Eventually, the world is informed about giant icebergs that have dropped from Antarctica, just like the recent A-76, certified by the European Space Agency (ESA) as the largest in the world. While some scientists see detachment as part of the glacier life cycle, others point to a sign that climate change is exacerbating the disintegration of the continent - and this statement is corroborated by a study published by the journal Nature.

The study was supported by scientists from various universities and research institutes. “Antarctica is heading for a climatic tipping point in 2060, with a catastrophic meltdown if the carbon emissions are not cut quickly. As the focus is on climate change in the Arctic, an even greater threat is approaching from the other side of the planet, ”he said in an article for the website The Conversation, Andrea Dutton - who is a carbonate geochemist and sedimentologist at the University of Wisconsin-Madison and one of the authors of the research.

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a-76 antarctic iceberg
Giant icebergs that recently broke away from Antarctica, the A-76. Image: European Space Agency (ESA)

Antarctica is the region that poses the most threats to the planet, as it has enough land ice to increase sea level by more than 60 meters - which represents about 10 times the Greenland ice sheet. With physical inflection points, which can accelerate ice loss in an uncontrolled way, the situation on the continent can reach a critical point in less than 40 years.

According to Nature, if greenhouse gas emissions continue at the same pace as they do today, by the year 2060 the rise of the sea will be disastrous to the point of becoming irreversible and, starting in 2100, the level should rise steadily, 10 times faster than today.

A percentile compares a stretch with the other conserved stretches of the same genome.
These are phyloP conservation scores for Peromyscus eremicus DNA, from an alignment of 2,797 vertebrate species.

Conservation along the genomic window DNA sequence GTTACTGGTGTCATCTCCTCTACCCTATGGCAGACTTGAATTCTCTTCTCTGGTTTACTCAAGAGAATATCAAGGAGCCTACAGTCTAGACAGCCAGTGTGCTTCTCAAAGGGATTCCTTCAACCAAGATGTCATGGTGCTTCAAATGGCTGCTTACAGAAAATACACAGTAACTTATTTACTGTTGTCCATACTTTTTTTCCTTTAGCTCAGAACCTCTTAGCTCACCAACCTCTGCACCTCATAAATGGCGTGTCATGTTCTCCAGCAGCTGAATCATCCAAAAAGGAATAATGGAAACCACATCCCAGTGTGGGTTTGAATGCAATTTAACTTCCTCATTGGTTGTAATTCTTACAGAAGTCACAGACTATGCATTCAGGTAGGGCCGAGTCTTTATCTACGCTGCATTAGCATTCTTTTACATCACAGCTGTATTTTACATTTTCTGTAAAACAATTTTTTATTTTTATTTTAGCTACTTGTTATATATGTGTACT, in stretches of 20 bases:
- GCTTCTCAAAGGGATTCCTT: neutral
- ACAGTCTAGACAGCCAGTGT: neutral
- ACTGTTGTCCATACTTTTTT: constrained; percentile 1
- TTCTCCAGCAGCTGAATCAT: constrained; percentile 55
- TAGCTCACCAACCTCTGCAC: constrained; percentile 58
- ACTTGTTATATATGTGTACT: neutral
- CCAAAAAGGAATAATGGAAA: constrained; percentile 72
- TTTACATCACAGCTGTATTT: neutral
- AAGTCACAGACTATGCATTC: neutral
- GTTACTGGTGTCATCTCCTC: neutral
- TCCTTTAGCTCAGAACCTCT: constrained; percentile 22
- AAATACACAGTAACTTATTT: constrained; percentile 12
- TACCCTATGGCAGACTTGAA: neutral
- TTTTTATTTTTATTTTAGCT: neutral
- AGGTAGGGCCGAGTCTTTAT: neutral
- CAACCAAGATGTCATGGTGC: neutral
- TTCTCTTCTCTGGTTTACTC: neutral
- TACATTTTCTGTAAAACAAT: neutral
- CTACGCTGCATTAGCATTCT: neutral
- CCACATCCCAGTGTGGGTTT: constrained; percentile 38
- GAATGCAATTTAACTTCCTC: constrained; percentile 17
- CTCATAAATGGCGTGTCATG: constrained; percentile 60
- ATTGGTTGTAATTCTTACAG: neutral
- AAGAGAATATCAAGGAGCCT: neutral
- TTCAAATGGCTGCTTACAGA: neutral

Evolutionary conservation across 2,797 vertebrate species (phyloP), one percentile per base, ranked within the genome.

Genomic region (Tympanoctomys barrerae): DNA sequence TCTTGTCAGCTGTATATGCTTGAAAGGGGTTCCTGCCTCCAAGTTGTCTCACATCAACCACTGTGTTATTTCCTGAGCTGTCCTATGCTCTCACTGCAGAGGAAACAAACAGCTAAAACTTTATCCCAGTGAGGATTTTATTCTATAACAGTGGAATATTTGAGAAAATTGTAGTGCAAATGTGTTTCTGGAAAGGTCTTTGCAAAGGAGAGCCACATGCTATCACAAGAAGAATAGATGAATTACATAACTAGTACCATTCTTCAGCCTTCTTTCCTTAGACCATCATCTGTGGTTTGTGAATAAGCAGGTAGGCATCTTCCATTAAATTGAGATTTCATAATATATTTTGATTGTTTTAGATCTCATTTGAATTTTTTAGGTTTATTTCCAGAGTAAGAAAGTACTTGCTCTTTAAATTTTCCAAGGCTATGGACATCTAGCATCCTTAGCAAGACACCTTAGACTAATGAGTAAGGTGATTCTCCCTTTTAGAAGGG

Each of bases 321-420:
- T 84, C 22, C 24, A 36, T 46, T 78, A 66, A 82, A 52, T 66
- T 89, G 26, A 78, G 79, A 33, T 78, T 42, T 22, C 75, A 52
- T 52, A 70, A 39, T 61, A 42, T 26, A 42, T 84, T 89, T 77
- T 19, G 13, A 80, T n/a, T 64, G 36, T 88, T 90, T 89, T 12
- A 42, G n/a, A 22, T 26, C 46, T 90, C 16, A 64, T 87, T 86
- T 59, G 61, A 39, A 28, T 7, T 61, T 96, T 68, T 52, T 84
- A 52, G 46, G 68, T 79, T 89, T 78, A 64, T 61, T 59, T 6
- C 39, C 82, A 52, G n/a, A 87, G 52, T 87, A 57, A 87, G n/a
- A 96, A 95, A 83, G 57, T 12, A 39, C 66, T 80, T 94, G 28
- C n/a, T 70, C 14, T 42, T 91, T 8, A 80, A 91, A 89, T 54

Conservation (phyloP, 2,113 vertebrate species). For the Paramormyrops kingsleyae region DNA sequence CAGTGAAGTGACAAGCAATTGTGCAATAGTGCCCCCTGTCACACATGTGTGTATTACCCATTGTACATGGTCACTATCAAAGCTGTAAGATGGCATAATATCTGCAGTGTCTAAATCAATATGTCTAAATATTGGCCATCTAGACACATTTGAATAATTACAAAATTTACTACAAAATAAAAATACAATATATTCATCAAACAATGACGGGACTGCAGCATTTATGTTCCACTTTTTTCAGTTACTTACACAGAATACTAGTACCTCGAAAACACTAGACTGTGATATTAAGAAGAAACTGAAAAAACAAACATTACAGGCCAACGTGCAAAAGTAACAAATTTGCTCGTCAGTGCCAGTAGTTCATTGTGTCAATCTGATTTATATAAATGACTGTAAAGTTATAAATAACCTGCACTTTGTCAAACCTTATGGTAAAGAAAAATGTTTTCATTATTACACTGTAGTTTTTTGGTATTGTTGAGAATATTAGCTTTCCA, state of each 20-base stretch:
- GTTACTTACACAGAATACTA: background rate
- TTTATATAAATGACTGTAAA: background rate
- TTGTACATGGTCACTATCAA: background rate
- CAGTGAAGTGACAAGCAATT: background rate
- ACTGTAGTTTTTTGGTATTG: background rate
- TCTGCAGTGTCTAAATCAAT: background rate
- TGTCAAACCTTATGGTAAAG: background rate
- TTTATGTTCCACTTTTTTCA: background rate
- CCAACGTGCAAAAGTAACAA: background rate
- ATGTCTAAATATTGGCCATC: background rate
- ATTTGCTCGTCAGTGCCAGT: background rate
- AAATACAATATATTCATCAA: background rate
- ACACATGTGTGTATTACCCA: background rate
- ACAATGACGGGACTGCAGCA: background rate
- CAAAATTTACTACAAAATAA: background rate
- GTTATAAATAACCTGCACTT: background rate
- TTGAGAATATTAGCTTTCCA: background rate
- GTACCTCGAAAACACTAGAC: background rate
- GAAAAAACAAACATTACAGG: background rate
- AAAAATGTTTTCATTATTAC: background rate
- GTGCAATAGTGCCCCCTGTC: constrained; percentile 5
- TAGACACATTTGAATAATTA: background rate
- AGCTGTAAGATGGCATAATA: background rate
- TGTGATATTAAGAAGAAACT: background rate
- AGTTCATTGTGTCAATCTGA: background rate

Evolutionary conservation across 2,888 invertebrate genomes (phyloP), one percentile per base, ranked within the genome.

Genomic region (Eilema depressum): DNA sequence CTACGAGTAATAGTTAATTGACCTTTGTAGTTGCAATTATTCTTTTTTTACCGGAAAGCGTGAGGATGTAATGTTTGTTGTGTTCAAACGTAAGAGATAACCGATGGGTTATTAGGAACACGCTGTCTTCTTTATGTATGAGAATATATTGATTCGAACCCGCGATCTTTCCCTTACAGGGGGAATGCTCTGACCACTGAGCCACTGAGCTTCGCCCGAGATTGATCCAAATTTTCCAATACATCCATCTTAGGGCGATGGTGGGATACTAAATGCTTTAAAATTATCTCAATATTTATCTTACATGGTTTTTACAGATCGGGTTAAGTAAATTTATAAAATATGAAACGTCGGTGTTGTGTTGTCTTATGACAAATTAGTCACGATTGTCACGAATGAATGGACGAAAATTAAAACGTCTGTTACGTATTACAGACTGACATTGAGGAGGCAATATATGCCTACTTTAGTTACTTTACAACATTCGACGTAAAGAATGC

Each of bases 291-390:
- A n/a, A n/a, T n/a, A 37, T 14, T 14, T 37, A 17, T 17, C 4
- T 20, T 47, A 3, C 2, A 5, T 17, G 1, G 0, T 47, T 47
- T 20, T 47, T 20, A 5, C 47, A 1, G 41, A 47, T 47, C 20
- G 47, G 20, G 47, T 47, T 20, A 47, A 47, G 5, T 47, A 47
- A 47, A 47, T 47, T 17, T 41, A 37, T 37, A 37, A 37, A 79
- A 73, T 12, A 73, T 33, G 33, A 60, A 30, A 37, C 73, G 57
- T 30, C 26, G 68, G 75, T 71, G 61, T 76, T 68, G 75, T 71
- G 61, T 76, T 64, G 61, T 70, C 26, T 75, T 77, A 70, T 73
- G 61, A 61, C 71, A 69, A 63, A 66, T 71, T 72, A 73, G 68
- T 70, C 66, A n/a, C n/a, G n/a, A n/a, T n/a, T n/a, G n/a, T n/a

Nowadays, Antarctica has protective ice platforms that help to slow the flow of terrestrial glaciers to the sea. However, they can be diluted and even break in contact with the warmer water, which passes under the structures. Therefore, as the platforms are broken, cliffs may end up not being able to stand for a long time, at the risk of collapsing.

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In the article, researchers explain that there are two possibilities of instability that can happen. In the first case, the part of the Antarctic ice sheets that are on a rocky bed below sea level can be directed to the center of the continent, with the heating of the water melting the lower edges, breaking up. Above water, rain and melting of the surface can create cracks in the ice.

To arrive at the results, the scientists used a computational model based on the physics of the ice sheets. According to the findings, a warming above 2 ° C is enough for the loss of ice in Antarctica to get out of control, something that should occur with the Thwaites glacier, responsible for draining an area of ​​160 kilometers in length. Unfortunately, the current forecasts of the United Nations (UN) and other international bodies are that the Land it will, in fact, increase by 2 ° C by 2060.

Paradise Bay (Paradise Bay), port in West Antarctica. Image: Wim Hoek / Shutterstock
Paradise Bay (Paradise Bay), port in West Antarctica. Image: Wim Hoek / Shutterstock

Other projections no longer consider the instability of this giant glacier and estimate a lower amount of sea level rise. In any case, both possibilities arrive at the same two conclusions: that the fulfillment of the goals of the Paris Agreement they can reduce the rise of the sea and that the melting of ice sheets can cause an increase in the sea level.

The new research by Nature it is one of the first to bring data beyond the current century, proving that if today's emissions continue in the same way, sea level will increase by six centimeters a year until 2150. If so, in 2300 the melt will be 10 times greater than expected by the targets of the Agreement, which plans a temperature rise of 1,5 ° C to 2 ° C. This, with the help of technology to remove carbon dioxide from the air, cooling the planet.

According to the UN, emissions would need to be reduced by 50% by 2030, and the forecast based on current efforts is just 1%.

Source: Phys.org

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